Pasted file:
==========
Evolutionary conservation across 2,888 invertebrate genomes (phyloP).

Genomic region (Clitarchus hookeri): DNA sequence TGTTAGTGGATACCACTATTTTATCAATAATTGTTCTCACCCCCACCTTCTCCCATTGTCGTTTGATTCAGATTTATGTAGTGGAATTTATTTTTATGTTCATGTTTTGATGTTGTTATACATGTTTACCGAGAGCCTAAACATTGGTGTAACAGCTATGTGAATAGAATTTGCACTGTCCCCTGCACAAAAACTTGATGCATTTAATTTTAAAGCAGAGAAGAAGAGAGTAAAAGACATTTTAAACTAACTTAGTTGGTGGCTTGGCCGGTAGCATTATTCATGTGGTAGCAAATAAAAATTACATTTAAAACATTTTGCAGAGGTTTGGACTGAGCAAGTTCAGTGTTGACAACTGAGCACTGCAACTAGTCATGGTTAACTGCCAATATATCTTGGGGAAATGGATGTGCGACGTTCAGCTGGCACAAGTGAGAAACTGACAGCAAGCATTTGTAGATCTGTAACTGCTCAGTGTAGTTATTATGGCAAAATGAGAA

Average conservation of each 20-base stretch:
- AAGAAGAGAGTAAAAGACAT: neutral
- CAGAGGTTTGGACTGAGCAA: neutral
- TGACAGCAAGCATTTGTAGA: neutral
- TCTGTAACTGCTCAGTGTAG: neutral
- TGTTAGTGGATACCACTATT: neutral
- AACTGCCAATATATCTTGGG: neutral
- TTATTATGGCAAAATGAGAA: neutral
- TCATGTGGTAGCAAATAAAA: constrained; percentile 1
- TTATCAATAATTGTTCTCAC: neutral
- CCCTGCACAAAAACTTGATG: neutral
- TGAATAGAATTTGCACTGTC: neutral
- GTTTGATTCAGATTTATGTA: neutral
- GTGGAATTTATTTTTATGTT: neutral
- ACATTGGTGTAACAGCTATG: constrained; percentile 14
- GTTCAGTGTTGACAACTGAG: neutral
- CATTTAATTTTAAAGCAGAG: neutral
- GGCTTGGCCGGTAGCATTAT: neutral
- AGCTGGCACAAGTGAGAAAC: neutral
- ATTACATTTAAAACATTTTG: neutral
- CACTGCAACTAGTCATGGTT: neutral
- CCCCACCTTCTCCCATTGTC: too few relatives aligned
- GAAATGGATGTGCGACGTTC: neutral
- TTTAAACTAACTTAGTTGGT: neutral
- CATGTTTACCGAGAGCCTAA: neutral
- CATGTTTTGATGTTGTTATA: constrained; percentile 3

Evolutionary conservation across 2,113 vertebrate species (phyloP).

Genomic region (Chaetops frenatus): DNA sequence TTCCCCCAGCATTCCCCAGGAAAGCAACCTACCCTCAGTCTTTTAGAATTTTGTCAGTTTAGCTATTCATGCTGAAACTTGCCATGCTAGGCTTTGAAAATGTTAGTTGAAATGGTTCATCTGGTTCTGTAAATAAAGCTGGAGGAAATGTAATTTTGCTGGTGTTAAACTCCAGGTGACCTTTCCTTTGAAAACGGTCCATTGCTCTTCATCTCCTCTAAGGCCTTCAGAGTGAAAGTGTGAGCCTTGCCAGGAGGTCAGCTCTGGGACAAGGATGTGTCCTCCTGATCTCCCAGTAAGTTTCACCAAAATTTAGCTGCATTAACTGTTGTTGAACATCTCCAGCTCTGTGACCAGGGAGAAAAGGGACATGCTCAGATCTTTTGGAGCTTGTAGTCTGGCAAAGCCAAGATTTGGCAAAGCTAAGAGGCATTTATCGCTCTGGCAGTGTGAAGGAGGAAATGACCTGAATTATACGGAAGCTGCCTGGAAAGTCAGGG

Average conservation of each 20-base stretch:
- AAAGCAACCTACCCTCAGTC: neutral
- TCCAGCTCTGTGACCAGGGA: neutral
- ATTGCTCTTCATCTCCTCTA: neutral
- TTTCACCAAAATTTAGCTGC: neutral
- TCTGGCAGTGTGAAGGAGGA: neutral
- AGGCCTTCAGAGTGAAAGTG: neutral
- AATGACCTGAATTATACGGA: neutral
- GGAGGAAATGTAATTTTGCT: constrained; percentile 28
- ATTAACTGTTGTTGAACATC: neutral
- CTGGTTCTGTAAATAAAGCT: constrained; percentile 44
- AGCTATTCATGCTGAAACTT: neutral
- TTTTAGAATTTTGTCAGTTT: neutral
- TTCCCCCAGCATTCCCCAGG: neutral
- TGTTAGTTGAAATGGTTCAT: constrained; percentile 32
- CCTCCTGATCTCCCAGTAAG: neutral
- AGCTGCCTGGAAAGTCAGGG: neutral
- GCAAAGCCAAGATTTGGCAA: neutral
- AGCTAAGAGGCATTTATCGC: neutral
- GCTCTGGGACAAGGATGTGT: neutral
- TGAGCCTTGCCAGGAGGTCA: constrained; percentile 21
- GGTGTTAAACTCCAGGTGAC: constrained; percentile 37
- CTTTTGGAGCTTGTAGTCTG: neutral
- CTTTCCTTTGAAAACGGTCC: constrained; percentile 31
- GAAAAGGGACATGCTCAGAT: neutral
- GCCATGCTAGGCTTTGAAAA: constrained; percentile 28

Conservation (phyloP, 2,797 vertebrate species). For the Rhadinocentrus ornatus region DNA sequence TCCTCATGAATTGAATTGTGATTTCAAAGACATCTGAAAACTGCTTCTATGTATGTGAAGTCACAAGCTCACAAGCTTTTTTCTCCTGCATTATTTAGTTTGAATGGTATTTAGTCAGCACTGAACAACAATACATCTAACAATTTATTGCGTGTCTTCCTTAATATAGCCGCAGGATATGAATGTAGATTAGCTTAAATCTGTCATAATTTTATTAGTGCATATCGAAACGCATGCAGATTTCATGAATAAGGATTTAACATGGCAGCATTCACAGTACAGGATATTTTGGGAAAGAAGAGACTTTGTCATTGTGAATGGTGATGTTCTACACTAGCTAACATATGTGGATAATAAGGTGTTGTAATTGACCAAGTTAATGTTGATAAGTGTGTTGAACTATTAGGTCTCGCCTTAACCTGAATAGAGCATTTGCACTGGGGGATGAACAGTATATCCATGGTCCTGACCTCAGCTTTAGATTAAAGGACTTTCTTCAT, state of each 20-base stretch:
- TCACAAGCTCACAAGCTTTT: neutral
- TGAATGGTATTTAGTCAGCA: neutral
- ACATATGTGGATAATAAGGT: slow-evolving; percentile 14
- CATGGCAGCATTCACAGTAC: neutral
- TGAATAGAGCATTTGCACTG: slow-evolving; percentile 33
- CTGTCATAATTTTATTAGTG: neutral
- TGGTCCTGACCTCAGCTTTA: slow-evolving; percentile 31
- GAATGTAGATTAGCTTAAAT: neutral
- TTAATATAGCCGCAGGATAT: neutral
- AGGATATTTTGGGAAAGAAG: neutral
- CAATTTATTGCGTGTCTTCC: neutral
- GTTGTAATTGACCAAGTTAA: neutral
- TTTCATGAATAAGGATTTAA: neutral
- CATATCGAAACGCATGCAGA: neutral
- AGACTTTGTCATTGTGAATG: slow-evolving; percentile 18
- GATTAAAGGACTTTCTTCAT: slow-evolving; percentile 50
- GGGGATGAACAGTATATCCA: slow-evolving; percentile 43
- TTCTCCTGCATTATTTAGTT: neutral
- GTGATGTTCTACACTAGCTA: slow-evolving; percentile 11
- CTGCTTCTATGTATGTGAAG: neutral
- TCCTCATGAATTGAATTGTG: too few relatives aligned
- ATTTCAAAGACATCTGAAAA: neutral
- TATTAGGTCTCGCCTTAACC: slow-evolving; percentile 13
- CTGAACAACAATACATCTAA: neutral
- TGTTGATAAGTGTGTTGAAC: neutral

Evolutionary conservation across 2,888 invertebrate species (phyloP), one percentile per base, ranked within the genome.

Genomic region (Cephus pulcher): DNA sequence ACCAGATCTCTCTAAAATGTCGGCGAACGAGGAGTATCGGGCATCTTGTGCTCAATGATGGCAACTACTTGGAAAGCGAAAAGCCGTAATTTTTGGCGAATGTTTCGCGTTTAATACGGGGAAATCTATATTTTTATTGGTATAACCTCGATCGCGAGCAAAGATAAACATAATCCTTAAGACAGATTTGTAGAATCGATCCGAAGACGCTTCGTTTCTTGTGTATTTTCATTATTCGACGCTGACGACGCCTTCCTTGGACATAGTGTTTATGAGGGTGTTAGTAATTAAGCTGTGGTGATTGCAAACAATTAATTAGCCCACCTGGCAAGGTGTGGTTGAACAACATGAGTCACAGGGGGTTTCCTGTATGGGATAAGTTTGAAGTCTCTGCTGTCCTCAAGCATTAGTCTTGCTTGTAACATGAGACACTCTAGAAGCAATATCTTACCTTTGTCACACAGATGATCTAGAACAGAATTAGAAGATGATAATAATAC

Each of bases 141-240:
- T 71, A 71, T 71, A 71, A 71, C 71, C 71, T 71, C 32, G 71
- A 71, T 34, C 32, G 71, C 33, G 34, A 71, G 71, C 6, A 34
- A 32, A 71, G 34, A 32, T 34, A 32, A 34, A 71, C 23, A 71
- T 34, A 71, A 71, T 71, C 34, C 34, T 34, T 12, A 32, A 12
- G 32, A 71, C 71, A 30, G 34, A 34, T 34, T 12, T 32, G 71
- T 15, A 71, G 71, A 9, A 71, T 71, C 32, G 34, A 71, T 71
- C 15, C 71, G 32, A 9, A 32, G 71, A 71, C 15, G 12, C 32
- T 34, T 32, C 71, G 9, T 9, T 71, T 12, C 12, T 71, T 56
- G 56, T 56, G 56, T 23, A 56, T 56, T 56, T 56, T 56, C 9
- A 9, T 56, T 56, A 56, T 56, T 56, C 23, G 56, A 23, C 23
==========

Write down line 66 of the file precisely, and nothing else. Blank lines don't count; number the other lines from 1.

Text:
- TTAATATAGCCGCAGGATAT: neutral